Other than fighting one's way to Internet super-stardom, the latest trend involving fast food restaurants is mini-sizing: offering smaller-than-usual portions of popular items to maintain brand loyalty among small-stomached or calorie-counting consumers. Bucket-sized out, thimble-sized in!

In recent months, Dairy Queen has begun offering seven-ounce mini Blizzards for folks like Jill from Chicago, who says the small "is always just a little bit too much." With only seven ounces of Blizzard, "you don't feel as guilty." To promote their innovation, Dairy Queen hired "an elite task force" of Treatsmen to wear matching outfits while riding around America in a big truck, giving people "treatments," as in the video above.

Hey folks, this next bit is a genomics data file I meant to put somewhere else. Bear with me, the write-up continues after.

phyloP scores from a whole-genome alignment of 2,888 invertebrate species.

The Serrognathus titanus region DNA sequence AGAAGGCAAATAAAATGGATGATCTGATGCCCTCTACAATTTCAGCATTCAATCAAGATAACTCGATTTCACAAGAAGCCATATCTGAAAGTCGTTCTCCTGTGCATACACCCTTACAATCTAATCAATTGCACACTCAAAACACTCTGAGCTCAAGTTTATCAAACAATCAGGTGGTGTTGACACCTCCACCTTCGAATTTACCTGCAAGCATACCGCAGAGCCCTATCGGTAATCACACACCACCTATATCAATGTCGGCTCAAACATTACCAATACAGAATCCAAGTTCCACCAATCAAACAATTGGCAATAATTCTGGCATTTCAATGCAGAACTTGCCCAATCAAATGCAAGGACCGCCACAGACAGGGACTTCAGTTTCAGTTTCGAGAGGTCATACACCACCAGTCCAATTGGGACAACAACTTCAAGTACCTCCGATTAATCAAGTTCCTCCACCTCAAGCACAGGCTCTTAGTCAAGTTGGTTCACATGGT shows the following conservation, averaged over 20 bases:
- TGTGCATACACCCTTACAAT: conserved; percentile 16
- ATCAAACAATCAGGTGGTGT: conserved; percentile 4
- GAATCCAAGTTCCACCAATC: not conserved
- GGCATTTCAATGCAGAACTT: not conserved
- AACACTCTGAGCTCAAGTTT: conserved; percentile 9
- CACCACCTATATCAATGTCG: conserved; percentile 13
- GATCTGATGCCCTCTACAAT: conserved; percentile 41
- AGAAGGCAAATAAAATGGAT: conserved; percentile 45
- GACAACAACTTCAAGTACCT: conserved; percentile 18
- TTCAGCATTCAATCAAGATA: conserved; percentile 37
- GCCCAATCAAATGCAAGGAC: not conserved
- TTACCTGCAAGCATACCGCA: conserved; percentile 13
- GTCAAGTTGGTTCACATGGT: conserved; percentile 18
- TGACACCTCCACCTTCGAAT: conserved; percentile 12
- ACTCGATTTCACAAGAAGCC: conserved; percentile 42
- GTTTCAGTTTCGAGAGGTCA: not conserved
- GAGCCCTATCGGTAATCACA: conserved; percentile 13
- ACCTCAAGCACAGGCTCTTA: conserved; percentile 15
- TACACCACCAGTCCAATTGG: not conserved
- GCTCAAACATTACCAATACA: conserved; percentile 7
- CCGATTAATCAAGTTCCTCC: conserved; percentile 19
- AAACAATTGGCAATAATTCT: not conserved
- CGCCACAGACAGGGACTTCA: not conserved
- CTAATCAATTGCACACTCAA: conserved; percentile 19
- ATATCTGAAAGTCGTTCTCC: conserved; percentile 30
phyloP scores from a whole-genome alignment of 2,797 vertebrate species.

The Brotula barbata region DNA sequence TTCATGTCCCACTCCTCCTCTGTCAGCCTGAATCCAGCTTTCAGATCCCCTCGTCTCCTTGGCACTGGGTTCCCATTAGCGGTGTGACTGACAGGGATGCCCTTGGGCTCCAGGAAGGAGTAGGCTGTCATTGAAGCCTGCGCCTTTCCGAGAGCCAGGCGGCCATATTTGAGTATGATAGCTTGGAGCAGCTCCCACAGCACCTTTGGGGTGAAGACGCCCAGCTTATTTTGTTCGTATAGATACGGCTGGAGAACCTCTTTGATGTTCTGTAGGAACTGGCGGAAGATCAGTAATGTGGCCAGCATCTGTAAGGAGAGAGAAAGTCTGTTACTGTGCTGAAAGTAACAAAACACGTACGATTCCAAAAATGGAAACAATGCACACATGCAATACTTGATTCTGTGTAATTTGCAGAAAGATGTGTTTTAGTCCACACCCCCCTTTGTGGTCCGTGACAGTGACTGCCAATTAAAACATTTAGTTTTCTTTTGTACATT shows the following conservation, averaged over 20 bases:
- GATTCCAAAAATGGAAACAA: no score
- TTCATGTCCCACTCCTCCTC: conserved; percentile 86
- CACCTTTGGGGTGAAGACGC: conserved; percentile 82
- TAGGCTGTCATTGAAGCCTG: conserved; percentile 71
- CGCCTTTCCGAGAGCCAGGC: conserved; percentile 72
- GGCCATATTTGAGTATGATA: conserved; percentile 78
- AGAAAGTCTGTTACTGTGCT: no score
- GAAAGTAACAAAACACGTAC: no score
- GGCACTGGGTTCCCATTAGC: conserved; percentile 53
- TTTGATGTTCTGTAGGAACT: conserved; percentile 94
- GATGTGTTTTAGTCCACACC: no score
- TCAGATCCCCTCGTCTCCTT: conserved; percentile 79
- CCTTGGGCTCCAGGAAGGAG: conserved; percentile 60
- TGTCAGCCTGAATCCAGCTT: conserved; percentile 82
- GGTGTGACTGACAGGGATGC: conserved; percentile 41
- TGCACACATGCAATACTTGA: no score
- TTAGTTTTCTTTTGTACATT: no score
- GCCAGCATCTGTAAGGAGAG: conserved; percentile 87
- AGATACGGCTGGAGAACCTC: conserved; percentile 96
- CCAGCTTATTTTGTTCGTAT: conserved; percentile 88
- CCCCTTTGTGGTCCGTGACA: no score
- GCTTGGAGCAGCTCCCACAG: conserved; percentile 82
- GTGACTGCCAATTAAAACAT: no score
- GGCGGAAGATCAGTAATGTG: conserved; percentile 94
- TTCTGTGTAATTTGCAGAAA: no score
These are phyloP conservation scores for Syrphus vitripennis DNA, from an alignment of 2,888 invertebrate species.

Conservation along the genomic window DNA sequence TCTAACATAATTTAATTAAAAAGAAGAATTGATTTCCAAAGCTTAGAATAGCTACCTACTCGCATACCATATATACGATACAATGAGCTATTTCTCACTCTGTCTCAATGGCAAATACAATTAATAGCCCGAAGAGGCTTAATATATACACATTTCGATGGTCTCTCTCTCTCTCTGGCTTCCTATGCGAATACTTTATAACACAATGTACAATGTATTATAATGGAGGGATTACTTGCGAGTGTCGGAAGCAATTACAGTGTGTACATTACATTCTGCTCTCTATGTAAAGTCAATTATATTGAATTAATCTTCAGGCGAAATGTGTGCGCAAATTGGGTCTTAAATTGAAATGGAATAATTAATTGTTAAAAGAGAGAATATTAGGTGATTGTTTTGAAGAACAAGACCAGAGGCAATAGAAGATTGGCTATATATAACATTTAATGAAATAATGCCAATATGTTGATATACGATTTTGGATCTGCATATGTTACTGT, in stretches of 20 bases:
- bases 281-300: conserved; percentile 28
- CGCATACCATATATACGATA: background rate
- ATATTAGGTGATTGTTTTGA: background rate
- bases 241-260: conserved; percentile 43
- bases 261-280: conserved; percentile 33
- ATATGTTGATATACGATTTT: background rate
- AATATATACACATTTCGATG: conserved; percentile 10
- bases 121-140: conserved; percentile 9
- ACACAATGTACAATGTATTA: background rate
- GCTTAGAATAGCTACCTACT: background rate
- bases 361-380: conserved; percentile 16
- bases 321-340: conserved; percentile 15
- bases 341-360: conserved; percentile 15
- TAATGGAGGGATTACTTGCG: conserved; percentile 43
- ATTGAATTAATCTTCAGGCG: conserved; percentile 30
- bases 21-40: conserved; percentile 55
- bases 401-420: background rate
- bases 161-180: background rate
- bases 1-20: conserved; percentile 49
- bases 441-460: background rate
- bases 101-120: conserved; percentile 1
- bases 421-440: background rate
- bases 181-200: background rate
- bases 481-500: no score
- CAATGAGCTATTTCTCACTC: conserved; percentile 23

Other mini-sizers include Starbucks, which now sells "petite" lemon squares, cupcakes, and other sweets to keep its hobos and hobo-rats looking svelte; and McDonald's, whose Angus snack wrap packs all of the fun and the flavor of its deluxe Angus burger but at half the size. Also on the horizon: "Whopper sliders" by Burger King, the "One-Third Down" by KFC, and the ModestSonic (probably).

Based on economic reports, mini-sizing "lets restaurateurs sell for less without sacrificing profitability"—arguably its best aspect. Shame-free snacking + fattened profit margins = America is the greatest country in the world! The only people who don't seem to benefit from mini-sizing are customers who still want big meals, reports Bloomberg, adding: "More than 70 million Americans weigh in as obese." Hmm, so what Bloomberg seems to be suggesting is that people who want to become or remain obese should probably stick to the largest sizes available.